Maybe I just tend to cling too tightly to Philippians 4:8, “…Fix your thoughts on what is true and honorable and right.  Think about things that are pure and lovely and admirable.  Think about things that are excellent and worthy of praise.”  Aren’t those things true of Christmas?  Families come together, we bless each other with gifts, we feast together, we reflect on the birth of Christ and how he’s changed our lives.  Those sound like some pretty lovely and excellent things to me!  After all, it was God who invented holidays.  He even made it mandatory for the children of Israel to take time out to feast and celebrate to help them always remember what He had done for them.  Isn’t that what Christmas is about?  Always remembering the awesome gift that is Jesus?

I wasn’t there in the 300’s when the Pope established December 25th as the day to remember Christ’s birth.  I’ve never been to a Winter Solstice, and I’ve never yelled “Jo, Saturnalia”.  All that I’ve ever known is the Jesus’ birthday Christmas.  It doesn’t matter to me whether he was born in December, March, or February for that matter.  All that I know is that a great appreciation swells up in me, this time of year, for the one who shed his deity, laid down his rights, and came to earth as a baby.  Luke chapter 2 still moves me to tears, and I love to see the look in my sons eyes as I read it to them on Christmas morning.

As for me, I choose to celebrate.  If your special insight and elevated ability to decode the history of this holiday keeps you from being with family members, exchanging gifts, and singing songs of celebration, then…happy Festivus.  Enjoy the airing of grievances.

Hark! The herald angels sing,
“Glory to the newborn King;
Peace on earth, and mercy mild,
God and sinners reconciled!”
Joyful, all ye nations rise,
Join the triumph of the skies;
With th’angelic host proclaim,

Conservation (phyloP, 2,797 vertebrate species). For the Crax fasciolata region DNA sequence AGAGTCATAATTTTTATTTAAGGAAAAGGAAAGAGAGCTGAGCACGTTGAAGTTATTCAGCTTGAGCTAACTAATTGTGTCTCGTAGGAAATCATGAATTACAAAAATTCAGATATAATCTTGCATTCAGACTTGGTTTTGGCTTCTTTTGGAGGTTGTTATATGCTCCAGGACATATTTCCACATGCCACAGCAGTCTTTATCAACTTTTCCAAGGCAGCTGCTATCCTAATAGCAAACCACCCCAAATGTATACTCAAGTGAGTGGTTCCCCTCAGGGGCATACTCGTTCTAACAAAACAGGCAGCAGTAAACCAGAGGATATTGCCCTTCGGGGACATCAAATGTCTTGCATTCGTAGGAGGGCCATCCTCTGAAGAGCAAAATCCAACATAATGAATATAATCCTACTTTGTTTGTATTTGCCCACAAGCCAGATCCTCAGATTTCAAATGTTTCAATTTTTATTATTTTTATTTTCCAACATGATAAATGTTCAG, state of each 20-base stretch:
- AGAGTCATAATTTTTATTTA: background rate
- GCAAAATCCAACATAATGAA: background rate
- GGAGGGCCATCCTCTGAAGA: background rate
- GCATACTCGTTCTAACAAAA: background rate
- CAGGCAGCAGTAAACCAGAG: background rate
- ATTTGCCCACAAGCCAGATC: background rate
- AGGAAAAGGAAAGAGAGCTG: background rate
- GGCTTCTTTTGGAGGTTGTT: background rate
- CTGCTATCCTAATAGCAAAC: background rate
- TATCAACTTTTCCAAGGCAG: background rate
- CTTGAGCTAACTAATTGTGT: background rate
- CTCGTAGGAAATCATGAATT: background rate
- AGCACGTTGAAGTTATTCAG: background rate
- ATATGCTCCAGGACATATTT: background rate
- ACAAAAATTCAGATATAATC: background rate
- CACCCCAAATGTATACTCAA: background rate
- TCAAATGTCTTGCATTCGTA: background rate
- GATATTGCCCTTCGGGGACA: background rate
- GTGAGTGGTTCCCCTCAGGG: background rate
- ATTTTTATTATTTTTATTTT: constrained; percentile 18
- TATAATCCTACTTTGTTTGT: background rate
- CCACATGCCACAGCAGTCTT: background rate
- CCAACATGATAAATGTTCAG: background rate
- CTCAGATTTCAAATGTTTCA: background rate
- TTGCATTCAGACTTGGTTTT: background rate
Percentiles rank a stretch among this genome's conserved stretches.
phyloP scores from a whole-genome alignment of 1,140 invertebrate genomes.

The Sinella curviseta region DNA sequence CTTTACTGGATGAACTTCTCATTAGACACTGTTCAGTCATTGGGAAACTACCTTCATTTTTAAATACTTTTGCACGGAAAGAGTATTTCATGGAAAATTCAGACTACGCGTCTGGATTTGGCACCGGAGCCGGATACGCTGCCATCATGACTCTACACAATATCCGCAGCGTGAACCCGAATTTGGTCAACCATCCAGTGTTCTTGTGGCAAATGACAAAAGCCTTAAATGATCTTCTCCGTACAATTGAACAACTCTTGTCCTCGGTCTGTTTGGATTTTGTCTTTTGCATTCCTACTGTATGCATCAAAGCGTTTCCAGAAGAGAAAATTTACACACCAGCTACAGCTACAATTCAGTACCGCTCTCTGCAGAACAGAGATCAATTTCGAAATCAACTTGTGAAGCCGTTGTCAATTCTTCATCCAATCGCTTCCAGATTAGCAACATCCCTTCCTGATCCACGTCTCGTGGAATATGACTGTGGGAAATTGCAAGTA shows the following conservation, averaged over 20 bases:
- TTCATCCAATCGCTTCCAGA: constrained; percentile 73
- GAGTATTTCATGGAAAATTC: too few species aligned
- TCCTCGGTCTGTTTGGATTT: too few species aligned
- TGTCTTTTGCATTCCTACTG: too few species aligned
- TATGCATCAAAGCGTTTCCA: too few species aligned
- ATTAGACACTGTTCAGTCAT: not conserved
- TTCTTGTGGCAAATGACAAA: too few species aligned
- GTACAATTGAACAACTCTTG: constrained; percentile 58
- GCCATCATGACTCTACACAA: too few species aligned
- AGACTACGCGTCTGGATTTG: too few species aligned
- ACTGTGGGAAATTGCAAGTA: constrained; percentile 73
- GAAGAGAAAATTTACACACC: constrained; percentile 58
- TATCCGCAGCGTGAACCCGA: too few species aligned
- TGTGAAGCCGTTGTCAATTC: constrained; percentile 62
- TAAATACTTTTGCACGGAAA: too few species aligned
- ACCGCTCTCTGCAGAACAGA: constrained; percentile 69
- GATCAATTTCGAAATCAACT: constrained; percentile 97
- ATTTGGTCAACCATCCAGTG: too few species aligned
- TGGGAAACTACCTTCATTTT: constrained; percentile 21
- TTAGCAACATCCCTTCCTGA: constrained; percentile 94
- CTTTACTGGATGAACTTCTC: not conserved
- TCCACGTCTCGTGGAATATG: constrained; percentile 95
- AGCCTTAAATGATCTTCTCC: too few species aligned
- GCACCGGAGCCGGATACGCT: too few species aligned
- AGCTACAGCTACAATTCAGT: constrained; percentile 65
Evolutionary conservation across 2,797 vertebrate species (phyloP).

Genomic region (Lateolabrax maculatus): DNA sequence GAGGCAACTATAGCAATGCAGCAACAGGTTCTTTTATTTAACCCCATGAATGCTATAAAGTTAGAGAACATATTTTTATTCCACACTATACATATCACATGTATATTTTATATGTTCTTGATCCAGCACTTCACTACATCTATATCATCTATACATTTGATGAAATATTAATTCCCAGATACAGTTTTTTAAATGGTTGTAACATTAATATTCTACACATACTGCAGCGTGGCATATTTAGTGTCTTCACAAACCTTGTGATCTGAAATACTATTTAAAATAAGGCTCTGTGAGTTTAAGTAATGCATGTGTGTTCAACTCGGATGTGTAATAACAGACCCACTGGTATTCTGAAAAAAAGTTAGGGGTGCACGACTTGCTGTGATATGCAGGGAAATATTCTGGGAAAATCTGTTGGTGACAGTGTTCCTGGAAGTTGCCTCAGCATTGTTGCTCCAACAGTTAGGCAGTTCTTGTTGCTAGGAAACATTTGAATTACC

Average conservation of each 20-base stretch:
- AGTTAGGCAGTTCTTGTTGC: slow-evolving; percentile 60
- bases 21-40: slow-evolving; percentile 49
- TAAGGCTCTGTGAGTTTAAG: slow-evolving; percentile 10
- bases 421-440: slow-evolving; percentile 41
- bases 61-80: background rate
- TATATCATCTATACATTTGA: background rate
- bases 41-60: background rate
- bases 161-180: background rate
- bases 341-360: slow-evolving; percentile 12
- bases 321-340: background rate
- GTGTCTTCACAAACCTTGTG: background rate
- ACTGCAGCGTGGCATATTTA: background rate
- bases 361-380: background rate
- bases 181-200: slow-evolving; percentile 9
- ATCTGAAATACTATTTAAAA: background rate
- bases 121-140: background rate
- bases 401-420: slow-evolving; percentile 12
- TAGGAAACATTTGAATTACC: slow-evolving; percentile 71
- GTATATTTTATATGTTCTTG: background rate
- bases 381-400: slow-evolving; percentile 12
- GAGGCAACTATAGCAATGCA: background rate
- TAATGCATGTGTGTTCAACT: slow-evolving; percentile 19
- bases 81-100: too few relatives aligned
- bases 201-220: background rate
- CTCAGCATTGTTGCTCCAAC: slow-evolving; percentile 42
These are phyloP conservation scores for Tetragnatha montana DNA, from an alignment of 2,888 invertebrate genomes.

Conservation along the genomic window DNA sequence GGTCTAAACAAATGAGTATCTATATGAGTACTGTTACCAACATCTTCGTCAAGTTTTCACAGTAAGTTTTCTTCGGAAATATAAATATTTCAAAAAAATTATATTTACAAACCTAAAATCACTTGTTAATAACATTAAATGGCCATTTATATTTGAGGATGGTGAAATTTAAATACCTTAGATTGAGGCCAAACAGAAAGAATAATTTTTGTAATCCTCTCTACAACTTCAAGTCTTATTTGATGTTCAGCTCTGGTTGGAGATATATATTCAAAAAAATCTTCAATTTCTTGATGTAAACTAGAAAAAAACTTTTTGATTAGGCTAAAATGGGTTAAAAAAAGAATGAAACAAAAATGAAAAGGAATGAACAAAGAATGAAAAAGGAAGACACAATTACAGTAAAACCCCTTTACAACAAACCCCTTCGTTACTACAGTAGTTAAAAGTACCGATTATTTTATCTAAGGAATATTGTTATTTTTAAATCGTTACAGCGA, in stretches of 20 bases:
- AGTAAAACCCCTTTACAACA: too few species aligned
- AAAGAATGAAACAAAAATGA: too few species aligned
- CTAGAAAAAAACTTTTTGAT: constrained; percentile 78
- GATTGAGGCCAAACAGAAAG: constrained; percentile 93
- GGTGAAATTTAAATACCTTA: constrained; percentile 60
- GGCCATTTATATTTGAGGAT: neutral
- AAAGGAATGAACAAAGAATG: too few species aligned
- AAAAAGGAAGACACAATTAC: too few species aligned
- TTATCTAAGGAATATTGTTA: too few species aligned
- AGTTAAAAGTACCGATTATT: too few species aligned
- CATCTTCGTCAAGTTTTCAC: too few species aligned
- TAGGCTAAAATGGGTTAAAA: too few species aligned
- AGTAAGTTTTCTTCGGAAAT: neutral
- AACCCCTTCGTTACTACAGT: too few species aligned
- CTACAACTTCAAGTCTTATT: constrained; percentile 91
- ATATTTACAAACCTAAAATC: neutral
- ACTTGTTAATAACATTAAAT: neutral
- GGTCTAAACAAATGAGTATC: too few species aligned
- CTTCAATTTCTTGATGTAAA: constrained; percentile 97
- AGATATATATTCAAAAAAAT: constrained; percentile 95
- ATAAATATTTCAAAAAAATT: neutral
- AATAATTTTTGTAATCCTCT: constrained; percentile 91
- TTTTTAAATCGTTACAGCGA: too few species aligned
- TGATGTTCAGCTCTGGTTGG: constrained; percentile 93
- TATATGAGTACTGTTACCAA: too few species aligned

“Christ is born in Bethlehem!”

Hark! the herald angels sing,
“Glory to the newborn King!”

Christ, by highest Heav’n adored;
Christ the everlasting Lord;
Late in time, behold Him come,
Offspring of a virgin’s womb.
Veiled in flesh the Godhead see;
Hail th’incarnate Deity,
Pleased with us in flesh to dwell,
Jesus our Emmanuel.

Hark! the herald angels sing,
“Glory to the newborn King!”

Hail the heav’nly Prince of Peace!
Hail the Sun of Righteousness!
Light and life to all He brings,
Ris’n with healing in His wings.
Mild He lays His glory by,
Born that man no more may die.
Born to raise the sons of earth,
Born to give them second birth.

Hark! the herald angels sing,
“Glory to the newborn King!”

Come, Desire of nations, come,
Fix in us Thy humble home;
Rise, the woman’s conqu’ring Seed,
Bruise in us the serpent’s head.
Now display Thy saving power,
Ruined nature now restore;
Now in mystic union join
Thine to ours, and ours to Thine.

Hark! the herald angels sing,
“Glory to the newborn King!”

Adam’s likeness, Lord, efface,
Stamp Thine image in its place:
Second Adam from above,
Reinstate us in Thy love.
Let us Thee, though lost, regain,
Thee, the Life, the inner man:
O, to all Thyself impart,
Formed in each believing heart.

Hark! the herald angels sing,
“Glory to the newborn King!”

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Christmas is almost here and my kids are exploding with anticipation!

I totally love their enthusiasm!  They go around the house singing Christmas carols, talking about what Christmas day is going to be like, even dancing!  It’s powerfully cute and it reminds me of myself at 7 years old.

The other day one of my boys came up to me and gave me a hug.  While he was hugging me, I felt something wet on my face.  I looked up to see that he was crying.

“Why are you crying?” I asked

“I just love you so much at Christmas time.” He said.  I’m not sure why the fact that it’s Christmas time moved him to tears when he loved on me but I almost wept myself.

I have to admit, I’ve been thinking an awful lot how I wish I felt the same way.  Instead of anticipation, I tend to just go through the motions.  Christmas can feel like so many additions to my task list, instead of a wonderful celebration.

All of this eager expectation that my children are experiencing reminds me of a very important time in my life.

I was in my late teens and I was soaking up God like a sponge.  I was reading through the Bible for the first time, attending church every time the doors were open, and serving in the youth ministry.

I remember the anticipation I would feel as I pulled into the parking lot of our fellowship.  I could hear the music coming from inside as I walked through the parking lot.  My pace would quicken and my heart would beat harder while I stepped through the doors.  I just knew I was going to encounter God there, and I did!

I spent many nights crying out to God for his touch on my life.  I prayed so hard for Him to use me.  I also shed countless tears as I thought about how much He loved me and I did my best to express how much I loved Him in return.